In Detroit, we recognize that we live in movement times, although very different from the movement times of the 1930s and the 1960s. We realize the necessity to build upon the resistance and energy that emerged from the Battle of Seattle, the Occupy Movement, the Idle No More activism of native people across the Western Hemisphere and the Ferguson movement sparked by Black youth in response to the murder of Mike Brown. From the Motown slowdowns and blocking of freeway ramps, to the constant picketing and protests against Governor Snyder, Emergency Manager Kevyn Orr, to the standing up against the continued school and library closings, to the commitment to stop foreclosures orchestrated by Fannie Mae and Freddy Mac, the resistance against the massive deportations and increased arrests and harassment of our young people, and the struggle against internalized violence and oppression that has us killing each other in our own communities, to the struggle against massive water shutoffs by the Detroit Water and Sewerage Department, Detroiters have shown that we speak and act based upon our morals and principles, as well as a commitment to turn to each other, refusing to “beg” those in power to make our world better. We have demonstrated in Lansing, been arrested at city hall and while blocking Homrich trucks from turning off water. We have marched in front of the federal, state and city office buildings and invited the United Nations to witness the atrocities against us.
Many of us are creating new schools based upon a commitment to redefine, re-spirit and rebuild our communities. Others are creating Peace Zones for Life and engaging in a commitment to restorative justice. Community artists, poets, spoken word artists, muralists, DJs and MCs are sharing their visions of resistance throughout the city. Growing numbers of Detroiters are working to create food security and healthy food alternatives through urban gardening, while encouraging new city policies which will allow Detroiters to feed ourselves. Women and men are turning to each other and creating caring communities, while working feverishly to restore the village mentality We are exploring new forms of work, creating small businesses, developing maker spaces, utilizing 3D printers, as well as solar forms of energy in order to bring ourselves off the grid, while sharing a commitment to digital justice across our city.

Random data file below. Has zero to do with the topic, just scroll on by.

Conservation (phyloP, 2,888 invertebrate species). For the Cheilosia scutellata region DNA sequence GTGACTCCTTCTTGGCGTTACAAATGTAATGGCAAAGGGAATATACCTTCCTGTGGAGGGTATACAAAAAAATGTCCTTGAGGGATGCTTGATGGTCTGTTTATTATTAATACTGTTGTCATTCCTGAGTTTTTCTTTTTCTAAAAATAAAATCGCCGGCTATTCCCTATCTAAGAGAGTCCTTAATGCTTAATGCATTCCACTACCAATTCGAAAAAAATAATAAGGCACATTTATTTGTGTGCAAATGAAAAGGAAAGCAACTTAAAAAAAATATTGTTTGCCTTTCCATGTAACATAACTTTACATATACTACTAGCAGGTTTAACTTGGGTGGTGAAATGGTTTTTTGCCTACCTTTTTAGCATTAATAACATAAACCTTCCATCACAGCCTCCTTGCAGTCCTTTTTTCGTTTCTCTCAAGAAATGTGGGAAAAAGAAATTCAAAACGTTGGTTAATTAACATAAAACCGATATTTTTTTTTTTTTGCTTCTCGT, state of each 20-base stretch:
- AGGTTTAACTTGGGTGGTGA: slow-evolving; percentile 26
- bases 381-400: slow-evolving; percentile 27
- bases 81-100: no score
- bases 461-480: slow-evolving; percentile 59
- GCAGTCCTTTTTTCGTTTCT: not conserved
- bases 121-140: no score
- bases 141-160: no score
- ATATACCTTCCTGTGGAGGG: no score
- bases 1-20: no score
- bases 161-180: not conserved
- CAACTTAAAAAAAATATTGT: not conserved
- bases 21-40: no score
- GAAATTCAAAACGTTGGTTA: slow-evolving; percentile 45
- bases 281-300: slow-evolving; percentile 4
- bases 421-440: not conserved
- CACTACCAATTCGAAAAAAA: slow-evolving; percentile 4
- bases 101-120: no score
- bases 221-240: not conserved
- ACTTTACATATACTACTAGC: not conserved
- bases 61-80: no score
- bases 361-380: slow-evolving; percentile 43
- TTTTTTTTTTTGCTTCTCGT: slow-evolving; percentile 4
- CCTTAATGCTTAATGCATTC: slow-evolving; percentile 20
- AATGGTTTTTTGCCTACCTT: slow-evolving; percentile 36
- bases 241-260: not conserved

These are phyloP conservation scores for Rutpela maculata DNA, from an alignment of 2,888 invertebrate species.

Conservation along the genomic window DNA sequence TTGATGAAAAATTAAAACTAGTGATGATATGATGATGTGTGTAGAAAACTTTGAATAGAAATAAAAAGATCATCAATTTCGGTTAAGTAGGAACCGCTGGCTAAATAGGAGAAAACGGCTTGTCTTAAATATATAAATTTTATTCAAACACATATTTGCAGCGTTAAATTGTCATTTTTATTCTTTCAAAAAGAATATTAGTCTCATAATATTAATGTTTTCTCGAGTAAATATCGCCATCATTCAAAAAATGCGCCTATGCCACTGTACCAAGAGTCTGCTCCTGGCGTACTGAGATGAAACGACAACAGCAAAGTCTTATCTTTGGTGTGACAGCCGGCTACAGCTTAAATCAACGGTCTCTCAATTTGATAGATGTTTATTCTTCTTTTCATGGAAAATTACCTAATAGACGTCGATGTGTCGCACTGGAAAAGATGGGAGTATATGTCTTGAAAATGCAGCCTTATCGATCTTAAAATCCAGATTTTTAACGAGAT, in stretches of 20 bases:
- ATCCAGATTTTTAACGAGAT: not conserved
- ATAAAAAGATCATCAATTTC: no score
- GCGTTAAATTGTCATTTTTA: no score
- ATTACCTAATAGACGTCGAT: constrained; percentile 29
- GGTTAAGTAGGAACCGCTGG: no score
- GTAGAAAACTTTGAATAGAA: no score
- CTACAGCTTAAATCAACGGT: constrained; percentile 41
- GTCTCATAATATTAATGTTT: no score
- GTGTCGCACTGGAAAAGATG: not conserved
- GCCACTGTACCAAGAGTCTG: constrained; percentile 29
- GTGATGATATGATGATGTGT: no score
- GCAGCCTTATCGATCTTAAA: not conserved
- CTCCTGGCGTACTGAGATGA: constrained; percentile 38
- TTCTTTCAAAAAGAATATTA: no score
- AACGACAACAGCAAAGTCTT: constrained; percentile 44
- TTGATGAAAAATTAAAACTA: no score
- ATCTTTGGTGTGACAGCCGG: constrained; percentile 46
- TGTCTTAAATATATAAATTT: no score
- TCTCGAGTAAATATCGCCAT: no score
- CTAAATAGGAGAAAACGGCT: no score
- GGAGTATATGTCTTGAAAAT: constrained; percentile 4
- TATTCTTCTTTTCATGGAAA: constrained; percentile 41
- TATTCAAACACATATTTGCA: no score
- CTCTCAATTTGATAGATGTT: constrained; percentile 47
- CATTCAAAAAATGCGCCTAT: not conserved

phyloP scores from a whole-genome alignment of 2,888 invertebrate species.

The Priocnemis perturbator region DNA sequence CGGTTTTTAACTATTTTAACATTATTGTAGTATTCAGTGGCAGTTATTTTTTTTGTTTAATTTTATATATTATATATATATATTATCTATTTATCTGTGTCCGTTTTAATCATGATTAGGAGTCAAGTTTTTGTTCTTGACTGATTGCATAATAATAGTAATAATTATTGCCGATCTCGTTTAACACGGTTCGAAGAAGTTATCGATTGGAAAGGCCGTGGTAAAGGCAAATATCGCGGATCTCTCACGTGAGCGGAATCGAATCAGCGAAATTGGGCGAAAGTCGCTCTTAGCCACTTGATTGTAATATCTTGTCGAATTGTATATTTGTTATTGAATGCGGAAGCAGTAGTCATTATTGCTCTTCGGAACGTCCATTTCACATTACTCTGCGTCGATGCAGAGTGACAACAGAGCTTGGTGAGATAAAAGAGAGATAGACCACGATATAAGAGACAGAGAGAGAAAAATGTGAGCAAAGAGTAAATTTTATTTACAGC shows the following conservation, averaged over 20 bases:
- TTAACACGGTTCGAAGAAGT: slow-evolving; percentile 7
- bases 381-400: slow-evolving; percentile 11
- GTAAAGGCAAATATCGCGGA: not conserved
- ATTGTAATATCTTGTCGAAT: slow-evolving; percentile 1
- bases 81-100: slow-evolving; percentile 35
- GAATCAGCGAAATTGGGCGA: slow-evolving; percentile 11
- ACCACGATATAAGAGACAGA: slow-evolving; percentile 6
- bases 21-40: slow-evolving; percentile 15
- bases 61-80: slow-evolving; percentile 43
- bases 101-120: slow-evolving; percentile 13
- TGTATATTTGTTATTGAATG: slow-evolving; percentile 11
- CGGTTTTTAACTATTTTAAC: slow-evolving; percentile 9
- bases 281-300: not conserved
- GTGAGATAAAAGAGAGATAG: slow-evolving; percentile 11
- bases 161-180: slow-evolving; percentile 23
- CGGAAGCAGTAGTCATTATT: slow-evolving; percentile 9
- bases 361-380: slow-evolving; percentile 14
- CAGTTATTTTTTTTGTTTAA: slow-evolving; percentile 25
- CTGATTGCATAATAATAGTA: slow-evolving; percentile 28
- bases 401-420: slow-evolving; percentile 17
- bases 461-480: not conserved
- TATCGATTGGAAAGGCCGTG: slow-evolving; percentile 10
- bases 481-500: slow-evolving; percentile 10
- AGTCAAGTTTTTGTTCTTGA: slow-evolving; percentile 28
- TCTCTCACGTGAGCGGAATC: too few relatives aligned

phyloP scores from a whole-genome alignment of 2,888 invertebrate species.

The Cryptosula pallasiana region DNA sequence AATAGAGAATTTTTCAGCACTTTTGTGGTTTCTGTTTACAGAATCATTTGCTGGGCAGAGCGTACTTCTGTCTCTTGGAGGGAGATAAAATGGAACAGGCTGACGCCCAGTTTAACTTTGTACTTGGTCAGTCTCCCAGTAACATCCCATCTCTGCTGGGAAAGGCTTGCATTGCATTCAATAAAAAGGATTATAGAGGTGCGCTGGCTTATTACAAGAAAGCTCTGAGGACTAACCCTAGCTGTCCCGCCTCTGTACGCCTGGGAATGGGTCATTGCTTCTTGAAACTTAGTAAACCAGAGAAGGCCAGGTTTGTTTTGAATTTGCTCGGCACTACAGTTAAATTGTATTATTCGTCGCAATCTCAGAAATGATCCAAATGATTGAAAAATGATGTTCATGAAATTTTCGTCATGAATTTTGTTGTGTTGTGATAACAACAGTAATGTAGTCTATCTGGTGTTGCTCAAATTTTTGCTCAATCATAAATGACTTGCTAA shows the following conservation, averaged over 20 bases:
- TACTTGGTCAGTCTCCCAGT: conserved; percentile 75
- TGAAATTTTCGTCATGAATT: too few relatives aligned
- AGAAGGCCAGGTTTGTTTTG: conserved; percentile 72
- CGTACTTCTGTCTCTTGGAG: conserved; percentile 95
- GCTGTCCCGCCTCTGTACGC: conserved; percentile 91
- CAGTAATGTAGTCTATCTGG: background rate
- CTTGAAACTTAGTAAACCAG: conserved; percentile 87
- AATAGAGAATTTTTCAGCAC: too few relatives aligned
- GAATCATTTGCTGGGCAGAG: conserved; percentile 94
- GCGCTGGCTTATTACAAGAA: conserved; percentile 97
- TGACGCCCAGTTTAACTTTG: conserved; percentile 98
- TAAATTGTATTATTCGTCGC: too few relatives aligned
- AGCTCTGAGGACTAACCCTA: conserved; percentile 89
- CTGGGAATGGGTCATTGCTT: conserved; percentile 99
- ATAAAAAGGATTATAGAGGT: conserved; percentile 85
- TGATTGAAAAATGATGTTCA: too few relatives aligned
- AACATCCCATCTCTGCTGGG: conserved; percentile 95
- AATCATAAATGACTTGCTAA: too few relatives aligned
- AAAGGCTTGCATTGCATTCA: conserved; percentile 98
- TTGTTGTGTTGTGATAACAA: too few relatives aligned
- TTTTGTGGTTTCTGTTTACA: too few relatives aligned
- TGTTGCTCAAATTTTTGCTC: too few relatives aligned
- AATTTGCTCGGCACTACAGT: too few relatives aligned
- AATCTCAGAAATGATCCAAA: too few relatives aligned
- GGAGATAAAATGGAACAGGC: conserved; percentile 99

We stand firm on the belief that an emergency manager is nothing less than a dictator, designated to give corporate restructure to the billionaires who have stolen from, are stealing from and are raping our city and region.
In Detroit, we are saying, “enough is enough!” We will not be silent about the Grand Bargain that leaves the least of us behind! We will not be silent as the millionaires and billionaires celebrate our demise! We will not be silent as the bankruptcy is lauded as a victory over poor people! This is our city, our state, and we are committed to creating a new world, for the people and by the people!
(Note: As an fyi, article was written prior to the nationwide rebellion.)
Tawana Petty a.k.a. Honeycomb is a mother/organizer/author/poet.
Tawana Petty aka Honeycomb